In determining whether evidence is legally sufficient to support a jury finding, the ultimate test is whether the evidence would enable reasonable and fair-minded people to make the finding. City of Keller v. Wilson, 168 S.W.3d 802, 827 (Tex. 2005). Evidence will be legally insufficient to support the finding if the record reveals: (1) the complete absence of evidence of a vital fact; (2) that the court is barred by the rules of law or evidence from giving weight to the only evidence offered to prove a vital fact; (3) that the evidence offered to prove a vital fact is no more than a scintilla; or (4) that the evidence establishes conclusively the opposite of a vital fact. Id. at 810. In a legal sufficiency review, we view the evidence in the light most favorable to the finding, and we assume that jurors credited testimony favorable to the verdict and disbelieved testimony contrary to it. Id. at 819. We defer to the jury's determination as to the credibility of the witnesses and the weight to give their testimony, and we indulge every reasonable inference in support of the finding. Id. at 819, 822.

         In reviewing a factual sufficiency challenge to a jury finding on issues which the appellant did not have the burden to prove, as here, we will set aside the verdict only if the evidence that supports the finding is so weak as to make the verdict clearly wrong and manifestly unjust. Cain v. Bain, 709 S.W.2d 175, 176 (Tex. 1986) (per curiam); Ins. Network of Tex. v. Kloesel, 266 S.W.3d 456, 469-70 (Tex. App.-Corpus Christi 2008, pet. denied). In a factual sufficiency review, we consider and weigh all the evidence, but as in a legal sufficiency review, we defer to the jury as the sole judge of the witnesses' credibility. Dow Chem. Co. v. Francis, 46 S.W.3d 237, 242 (Tex. 2001); see Golden Eagle Archery, Inc. v. Jackson, 116 S.W.3d 757, 761 (Tex. 2003).

         Under both legal and factual sufficiency standards, the jury may choose to believe one witness over another, and a reviewing court may not impose its own opinion to the contrary. City of Keller, 168 S.W.3d at 819; Golden Eagle Archery, 116 S.W.3d at 761.

         2. Existence of Agreement

         By part of their first issue, appellants contend that the evidence was legally and factually insufficient to support a finding that they entered into an oral partnership agreement with Kirk.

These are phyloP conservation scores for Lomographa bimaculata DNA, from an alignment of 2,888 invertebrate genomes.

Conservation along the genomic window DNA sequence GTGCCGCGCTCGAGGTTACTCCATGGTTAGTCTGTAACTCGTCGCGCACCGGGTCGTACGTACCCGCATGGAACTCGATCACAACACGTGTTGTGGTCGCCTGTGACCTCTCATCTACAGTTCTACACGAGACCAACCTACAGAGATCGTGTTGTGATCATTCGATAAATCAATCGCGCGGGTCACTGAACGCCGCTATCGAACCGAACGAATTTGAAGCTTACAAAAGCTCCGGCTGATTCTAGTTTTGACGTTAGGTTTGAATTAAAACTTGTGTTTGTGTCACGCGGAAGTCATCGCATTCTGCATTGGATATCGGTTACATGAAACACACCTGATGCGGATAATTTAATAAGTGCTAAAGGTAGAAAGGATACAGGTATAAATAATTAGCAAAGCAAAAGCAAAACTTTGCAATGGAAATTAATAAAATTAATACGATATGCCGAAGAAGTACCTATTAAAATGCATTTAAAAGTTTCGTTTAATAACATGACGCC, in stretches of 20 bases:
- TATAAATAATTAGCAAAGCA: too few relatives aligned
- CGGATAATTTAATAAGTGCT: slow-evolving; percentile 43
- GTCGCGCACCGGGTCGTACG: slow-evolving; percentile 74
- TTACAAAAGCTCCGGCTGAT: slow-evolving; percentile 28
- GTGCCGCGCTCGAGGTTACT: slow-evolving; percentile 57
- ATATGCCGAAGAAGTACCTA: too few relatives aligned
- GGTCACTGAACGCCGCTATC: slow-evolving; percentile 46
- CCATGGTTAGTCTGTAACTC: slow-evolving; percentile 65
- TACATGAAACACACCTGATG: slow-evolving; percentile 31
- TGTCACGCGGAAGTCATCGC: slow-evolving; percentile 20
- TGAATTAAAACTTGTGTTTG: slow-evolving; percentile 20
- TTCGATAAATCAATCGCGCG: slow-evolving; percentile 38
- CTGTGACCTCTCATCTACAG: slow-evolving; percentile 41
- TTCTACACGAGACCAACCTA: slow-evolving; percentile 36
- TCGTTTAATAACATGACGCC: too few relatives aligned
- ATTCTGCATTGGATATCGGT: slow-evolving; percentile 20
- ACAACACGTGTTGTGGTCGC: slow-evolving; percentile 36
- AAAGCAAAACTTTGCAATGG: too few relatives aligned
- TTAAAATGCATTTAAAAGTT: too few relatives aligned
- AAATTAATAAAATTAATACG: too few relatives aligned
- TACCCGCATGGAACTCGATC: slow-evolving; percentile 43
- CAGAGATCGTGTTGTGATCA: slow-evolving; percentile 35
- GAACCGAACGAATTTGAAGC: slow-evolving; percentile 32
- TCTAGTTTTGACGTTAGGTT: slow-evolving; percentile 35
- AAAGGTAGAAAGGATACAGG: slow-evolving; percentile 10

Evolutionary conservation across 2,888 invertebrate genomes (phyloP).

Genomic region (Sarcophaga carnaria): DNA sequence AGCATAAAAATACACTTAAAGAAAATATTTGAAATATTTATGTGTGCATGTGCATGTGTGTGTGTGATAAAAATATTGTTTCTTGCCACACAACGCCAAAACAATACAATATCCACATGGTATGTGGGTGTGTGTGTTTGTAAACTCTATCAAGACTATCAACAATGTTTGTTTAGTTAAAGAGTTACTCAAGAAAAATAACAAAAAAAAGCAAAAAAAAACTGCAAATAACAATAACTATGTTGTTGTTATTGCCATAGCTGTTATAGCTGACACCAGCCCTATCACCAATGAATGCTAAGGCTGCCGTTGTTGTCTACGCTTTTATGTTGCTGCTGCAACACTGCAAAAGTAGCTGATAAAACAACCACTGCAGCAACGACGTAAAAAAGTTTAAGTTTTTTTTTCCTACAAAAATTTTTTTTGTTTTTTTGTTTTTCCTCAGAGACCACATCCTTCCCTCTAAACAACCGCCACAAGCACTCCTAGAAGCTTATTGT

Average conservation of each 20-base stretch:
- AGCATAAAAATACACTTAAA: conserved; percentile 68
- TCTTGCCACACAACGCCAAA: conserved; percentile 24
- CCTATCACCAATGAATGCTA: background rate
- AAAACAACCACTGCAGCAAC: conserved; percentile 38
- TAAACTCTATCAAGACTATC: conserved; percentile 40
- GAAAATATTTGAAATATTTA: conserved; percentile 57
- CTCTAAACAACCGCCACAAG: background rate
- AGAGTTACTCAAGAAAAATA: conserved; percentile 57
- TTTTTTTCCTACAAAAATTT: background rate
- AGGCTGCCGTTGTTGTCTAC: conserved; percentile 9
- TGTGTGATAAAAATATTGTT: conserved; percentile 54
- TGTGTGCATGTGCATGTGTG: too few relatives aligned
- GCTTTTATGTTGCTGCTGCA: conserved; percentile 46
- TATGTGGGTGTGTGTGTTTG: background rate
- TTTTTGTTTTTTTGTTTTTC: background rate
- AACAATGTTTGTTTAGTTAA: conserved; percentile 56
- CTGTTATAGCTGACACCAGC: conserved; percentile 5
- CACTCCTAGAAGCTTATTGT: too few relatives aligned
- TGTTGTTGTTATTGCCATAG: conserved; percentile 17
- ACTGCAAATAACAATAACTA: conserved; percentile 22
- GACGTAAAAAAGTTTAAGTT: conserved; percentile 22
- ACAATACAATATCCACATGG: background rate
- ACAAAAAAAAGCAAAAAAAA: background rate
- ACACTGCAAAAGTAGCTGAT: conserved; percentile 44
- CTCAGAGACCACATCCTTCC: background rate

A "partnership" is "an association of two or more persons to carry on a business for profit as owners, " regardless of whether the persons "intend to create a partnership" and regardless of what the association is called. Tex. Bus. Orgs. Code Ann. § 152.051(b) (West, Westlaw through 2015 R.S.); see Ingram v. Deere, 288 S.W.3d 886, 898 (Tex. 2009) ("The terms used by the parties in referring to the arrangement do not control[.]"). In determining whether a partnership has been created, we consider whether the persons involved: (1) received or had the right to receive a share of the business's profits; (2) expressed an intent to be partners in the business; (3) participated or had the right to participate in control of the business; (4) agreed to share or shared the business's losses or liability for claims by third parties against the business; and (5) agreed to contribute or contributed money or property to the business. Tex. Bus. Orgs. Code Ann. § 152.052(a) (West, Westlaw through 2015 R.S.). The absence of any evidence of these factors will preclude the recognition of a partnership, and even conclusive evidence of only one factor normally will be insufficient to establish the existence of a partnership. Ingram, 288 S.W.3d at 898; see Tex. Bus. Orgs. Code Ann. § 152.052(b) (providing that the right to receive a share of profits or revenues will not, by itself, indicate that a person is a partner in a business, nor will the co-ownership of property). On the other hand, conclusive evidence of all the factors will establish the existence of the partnership as a matter of law. Ingram, 288 S.W.3d at 898. Whether a partnership exists must be determined by an examination of the totality of the circumstances. Id. at 903-04.

         At trial, Kirk testified as follows with respect to their November 2008 meeting:

A. Palmer brought the model into my office, laid it on the desk and started explaining to me how it worked. I must have looked at it for maybe an hour, checking it out. I put my hands on it, pulled the box carrier out. We looked at the little equalizer gates. I said, well, the specs are correct, and if it will fit inside of a valve it will work. So we talked a little more about it. And then we was talking about a partnership. Palmer wanted me to be his partner. He said he didn't want anybody else to be his partner. He wanted me to be his partner. So we discussed what it would take to make our partnership work.
Q. And what were those terms?
A. My obligation was to finance the whole operation, including, including his crane needed fixing; offices needed fixing; computers need to be put in. This was just preliminary. We were just discussing what would happen, you know, and how it would work. We visited for about three hours. . . . That's where me and Palmer had a meeting of the mind was in my office and we talked about the whole thing. We agreed on ...